For the first time the ANC’s discussion on Strategy and Tactics focused significant attention on the organisation’s integrity and cohesion.
This follows an analysis that since 1994 many negative tendencies have crept into the conduct of ANC members and leaders, with deeply entrenched deviant conduct.
Arrogance, factionalism and corruption have been identified by large sections of society, including ANC supporters, as dominant tendencies within the movement.
TO IMPLEMENT THESE STRATEGIC INTERVENTIONS of re-engineering, renewal and regeneration consistently and without fear or favour, the document says, requires extraordinary courage and determination from all structures, leaders and members of the organisation.
Delegates agreed that the integrity of the ANC needs to be enhanced at four levels:
1. Self-correction should include efforts to revitalise and shore up the visionary and policy integrity of the movement. This requires clarity of purpose and the merger of theory and practice. Against the backdrop of a changing society and opponents that seek to appropriate the language of change, reliance on technical number-crunching about quantitative elements of ‘delivery’ will not do. Transformation should find expression in the articulation of a long-term vision of a new civilisation of social relations at the southern tip of Africa, in speedier implementation of programmes of fundamental change and in improving the quality of outcomes.
2. The ANC should implement an intensive programme to restore the integrity of systems of managing membership and leadership. From joining the movement to the operation of branches and higher structures, there should be mechanisms for sifting quality and ongoing improvement in the orientation and character of members. The strategic centre of power should exercise collective authority over members and leaders alike. That authority should derive from principles, policies and decisions collectively arrived at.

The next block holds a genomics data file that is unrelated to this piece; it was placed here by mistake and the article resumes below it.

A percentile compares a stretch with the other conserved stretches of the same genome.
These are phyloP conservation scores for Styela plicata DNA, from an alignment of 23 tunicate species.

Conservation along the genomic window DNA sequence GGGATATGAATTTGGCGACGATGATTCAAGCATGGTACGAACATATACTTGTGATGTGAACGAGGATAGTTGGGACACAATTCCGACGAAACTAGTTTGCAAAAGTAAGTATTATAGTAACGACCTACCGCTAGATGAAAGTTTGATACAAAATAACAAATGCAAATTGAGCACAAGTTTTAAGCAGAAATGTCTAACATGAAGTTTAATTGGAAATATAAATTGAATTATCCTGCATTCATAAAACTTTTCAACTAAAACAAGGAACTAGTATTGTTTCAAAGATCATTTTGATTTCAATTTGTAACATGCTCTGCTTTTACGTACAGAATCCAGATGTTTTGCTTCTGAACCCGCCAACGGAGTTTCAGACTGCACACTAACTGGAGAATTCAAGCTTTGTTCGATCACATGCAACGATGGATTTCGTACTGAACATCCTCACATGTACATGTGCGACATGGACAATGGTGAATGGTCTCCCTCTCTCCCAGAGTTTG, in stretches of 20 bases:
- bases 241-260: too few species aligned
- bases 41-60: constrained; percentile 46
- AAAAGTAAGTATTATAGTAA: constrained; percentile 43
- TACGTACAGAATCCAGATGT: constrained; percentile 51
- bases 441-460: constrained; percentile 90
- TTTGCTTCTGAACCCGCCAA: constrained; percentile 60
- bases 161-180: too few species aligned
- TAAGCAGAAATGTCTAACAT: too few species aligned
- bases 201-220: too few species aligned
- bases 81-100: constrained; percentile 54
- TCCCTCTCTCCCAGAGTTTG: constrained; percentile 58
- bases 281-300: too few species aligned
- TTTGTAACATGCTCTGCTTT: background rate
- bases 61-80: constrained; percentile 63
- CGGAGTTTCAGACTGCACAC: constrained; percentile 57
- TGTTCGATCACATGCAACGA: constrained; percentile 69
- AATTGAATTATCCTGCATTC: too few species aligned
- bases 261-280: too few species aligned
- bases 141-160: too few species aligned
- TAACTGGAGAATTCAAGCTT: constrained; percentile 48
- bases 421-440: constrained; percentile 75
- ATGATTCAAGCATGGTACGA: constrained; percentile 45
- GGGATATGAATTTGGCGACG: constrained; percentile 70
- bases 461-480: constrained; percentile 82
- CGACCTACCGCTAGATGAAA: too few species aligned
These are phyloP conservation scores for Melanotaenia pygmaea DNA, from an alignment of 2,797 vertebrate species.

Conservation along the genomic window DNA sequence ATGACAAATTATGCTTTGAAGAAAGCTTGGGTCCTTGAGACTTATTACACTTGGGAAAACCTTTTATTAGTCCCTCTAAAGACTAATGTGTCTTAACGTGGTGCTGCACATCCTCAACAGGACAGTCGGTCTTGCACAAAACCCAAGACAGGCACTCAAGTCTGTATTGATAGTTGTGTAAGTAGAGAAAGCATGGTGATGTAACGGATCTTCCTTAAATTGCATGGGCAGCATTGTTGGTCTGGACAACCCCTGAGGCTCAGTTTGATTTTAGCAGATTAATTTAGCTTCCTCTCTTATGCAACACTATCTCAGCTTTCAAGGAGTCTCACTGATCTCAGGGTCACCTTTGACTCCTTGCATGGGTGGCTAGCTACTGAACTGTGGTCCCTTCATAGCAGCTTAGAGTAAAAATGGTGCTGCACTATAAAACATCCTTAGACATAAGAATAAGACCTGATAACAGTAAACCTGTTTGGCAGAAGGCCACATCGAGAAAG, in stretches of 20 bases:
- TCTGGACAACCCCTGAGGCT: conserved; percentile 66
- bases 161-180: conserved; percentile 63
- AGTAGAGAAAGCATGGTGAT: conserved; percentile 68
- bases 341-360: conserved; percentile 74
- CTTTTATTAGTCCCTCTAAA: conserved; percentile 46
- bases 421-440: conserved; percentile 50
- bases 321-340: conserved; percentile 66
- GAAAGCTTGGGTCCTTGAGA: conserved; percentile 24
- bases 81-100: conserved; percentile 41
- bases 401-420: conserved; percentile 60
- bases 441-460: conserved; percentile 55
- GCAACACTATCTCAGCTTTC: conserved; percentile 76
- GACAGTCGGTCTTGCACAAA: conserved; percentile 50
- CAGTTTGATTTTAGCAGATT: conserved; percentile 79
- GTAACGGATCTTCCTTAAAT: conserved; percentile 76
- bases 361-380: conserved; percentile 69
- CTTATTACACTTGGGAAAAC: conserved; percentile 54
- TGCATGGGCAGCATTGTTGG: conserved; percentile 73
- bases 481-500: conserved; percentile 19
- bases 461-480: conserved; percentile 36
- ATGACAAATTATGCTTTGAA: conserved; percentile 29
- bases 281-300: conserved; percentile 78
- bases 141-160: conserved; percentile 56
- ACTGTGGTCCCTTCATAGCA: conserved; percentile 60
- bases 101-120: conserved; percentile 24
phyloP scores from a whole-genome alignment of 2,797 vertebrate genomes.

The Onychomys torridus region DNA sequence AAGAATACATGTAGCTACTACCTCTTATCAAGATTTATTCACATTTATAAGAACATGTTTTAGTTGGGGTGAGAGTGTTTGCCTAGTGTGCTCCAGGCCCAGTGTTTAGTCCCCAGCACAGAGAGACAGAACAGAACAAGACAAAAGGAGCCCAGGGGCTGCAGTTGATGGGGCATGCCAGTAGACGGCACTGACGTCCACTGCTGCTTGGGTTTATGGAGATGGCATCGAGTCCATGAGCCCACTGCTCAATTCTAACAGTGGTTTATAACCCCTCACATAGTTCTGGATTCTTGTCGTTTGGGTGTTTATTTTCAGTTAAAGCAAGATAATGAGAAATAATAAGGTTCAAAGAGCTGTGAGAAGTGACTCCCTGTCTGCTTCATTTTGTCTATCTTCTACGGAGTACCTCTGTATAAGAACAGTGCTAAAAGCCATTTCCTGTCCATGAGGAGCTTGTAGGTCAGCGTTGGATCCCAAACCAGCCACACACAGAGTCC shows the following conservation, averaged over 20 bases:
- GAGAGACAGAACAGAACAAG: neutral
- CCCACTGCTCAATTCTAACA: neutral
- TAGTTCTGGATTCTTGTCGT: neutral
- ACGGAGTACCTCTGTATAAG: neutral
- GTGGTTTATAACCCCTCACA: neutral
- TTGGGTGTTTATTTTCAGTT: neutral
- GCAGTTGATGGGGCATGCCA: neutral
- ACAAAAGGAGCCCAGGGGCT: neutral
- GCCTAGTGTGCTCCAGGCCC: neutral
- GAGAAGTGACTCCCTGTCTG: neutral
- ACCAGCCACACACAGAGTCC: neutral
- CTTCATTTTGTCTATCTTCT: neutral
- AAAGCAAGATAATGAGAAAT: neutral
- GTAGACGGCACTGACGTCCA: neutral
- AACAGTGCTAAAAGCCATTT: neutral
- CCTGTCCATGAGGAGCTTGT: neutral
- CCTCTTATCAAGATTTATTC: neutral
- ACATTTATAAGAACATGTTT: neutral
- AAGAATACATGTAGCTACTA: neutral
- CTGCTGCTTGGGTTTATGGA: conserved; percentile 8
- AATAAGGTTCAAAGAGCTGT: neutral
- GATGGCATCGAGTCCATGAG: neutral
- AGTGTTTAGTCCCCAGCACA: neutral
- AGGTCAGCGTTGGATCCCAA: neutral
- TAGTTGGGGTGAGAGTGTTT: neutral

3. Leadership integrity. This relates primarily to criteria and processes of selecting leaders. Leadership collectives should, as a whole, reflect the motive forces of change and the various centres of power. This should help burst “the bubble of professional politics” in these collectives: a bubble in which government functionaries and full-time ANC employees operate as if in an echo chamber, thus widening the distance from the rest of society. Leadership integrity also relates to criteria to qualify for such responsibility, including length and quality of service, as well as ideological, academic and ethical attributes. Lifestyle audits by structures in which the membership has confidence are critical.
4. The integrity of technical systems is an area requiring strategic intervention. This includes the use of information and communications technologies as technical infrastructure for management of membership and as indispensable platforms of internal and public communication. Creative ways for membership interaction over and above branch meetings should be devised. Such modernisation also requires generational change in the composition of membership and leadership, with socially conscious, loyal, capable, educated and honest young people finding space across all echelons.